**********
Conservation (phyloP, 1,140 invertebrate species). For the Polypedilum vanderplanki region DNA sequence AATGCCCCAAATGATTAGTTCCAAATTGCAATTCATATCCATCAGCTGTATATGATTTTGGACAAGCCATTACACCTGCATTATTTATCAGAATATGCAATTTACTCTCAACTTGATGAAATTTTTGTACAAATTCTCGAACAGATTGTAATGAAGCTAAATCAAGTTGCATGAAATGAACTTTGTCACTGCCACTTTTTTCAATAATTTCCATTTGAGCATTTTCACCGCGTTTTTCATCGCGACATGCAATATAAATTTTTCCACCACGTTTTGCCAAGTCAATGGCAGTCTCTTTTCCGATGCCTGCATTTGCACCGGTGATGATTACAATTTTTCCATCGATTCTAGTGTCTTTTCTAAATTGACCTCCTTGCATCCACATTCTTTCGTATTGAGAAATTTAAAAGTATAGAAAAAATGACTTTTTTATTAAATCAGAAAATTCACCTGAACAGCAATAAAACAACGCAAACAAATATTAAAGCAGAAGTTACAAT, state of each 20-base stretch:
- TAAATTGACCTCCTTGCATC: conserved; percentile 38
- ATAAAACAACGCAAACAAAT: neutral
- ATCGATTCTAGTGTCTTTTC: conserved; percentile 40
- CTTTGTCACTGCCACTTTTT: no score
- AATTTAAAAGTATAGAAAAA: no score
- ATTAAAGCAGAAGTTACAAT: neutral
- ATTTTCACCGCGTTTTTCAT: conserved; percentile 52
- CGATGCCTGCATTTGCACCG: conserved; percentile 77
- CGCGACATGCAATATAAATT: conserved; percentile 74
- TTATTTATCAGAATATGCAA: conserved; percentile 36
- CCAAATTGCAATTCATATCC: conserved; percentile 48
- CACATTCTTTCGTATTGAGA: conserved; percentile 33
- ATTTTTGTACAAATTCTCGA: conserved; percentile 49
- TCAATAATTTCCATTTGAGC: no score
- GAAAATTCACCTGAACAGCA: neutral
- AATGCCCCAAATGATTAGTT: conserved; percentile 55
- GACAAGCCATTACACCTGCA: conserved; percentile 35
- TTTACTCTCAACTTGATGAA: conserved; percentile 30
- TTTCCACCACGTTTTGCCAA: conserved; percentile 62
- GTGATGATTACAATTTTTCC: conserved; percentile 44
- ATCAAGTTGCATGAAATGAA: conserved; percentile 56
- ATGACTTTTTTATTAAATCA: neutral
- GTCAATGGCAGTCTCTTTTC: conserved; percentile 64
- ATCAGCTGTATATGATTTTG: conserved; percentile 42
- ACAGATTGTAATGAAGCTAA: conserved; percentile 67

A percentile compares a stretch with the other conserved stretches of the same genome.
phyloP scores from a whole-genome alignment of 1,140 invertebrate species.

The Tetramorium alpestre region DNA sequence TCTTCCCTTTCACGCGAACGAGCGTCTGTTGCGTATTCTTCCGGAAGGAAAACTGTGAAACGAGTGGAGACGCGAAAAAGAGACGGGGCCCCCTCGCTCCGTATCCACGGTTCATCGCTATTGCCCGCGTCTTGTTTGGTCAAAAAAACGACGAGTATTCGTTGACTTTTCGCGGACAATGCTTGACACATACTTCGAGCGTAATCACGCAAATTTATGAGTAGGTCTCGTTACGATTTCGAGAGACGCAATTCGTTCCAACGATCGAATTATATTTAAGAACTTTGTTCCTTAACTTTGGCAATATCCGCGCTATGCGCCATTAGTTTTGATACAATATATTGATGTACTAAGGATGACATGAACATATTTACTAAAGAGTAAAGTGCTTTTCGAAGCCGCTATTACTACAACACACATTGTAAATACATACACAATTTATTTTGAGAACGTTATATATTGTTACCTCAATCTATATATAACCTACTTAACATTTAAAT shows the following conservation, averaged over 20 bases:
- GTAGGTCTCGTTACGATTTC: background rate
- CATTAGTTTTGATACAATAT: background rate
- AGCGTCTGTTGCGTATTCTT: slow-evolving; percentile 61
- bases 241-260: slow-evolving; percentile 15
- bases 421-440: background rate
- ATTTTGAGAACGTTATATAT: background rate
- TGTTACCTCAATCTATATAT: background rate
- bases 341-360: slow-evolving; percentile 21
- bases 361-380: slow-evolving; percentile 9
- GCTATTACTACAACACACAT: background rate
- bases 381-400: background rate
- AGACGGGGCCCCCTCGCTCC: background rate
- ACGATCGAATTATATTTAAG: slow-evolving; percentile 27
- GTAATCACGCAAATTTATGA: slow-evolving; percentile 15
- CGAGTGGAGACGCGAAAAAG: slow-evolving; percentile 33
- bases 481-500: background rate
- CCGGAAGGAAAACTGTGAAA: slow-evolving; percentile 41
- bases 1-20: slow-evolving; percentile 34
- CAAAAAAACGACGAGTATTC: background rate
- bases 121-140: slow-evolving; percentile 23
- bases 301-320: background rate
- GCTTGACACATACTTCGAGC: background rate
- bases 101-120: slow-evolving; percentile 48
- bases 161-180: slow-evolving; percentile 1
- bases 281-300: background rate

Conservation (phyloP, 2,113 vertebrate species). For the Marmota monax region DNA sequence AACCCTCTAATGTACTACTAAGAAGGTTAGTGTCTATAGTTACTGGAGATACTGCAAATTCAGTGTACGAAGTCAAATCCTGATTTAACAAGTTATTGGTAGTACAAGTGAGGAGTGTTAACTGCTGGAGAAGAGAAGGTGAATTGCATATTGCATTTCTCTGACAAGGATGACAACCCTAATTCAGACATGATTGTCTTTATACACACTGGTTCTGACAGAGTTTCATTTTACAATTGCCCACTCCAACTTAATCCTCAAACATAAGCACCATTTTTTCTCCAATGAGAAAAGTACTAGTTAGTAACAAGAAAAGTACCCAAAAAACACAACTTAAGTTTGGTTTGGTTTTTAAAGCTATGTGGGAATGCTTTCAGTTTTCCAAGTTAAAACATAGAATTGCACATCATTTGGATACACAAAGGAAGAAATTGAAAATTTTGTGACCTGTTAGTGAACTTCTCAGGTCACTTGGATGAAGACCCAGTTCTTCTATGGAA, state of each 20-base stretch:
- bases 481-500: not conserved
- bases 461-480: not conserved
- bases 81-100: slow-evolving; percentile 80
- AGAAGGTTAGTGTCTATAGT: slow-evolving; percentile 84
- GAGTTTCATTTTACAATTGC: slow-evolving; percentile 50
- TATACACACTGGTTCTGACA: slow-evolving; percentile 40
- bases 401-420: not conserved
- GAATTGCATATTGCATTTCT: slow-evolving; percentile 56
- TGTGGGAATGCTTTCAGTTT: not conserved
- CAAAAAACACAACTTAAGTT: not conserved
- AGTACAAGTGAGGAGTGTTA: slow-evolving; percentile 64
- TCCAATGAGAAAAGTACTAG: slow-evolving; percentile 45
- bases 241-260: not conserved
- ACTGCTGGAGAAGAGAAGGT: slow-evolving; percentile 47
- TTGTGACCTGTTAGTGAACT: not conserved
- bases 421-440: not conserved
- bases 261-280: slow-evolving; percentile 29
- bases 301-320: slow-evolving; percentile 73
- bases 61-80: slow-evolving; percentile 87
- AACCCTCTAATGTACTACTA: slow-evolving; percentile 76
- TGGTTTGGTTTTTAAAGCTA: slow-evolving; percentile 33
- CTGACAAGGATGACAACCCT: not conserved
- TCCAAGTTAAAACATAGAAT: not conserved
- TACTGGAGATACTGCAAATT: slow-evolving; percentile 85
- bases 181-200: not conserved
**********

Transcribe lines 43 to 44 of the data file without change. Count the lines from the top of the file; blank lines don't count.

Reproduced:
- GTAATCACGCAAATTTATGA: slow-evolving; percentile 15
- CGAGTGGAGACGCGAAAAAG: slow-evolving; percentile 33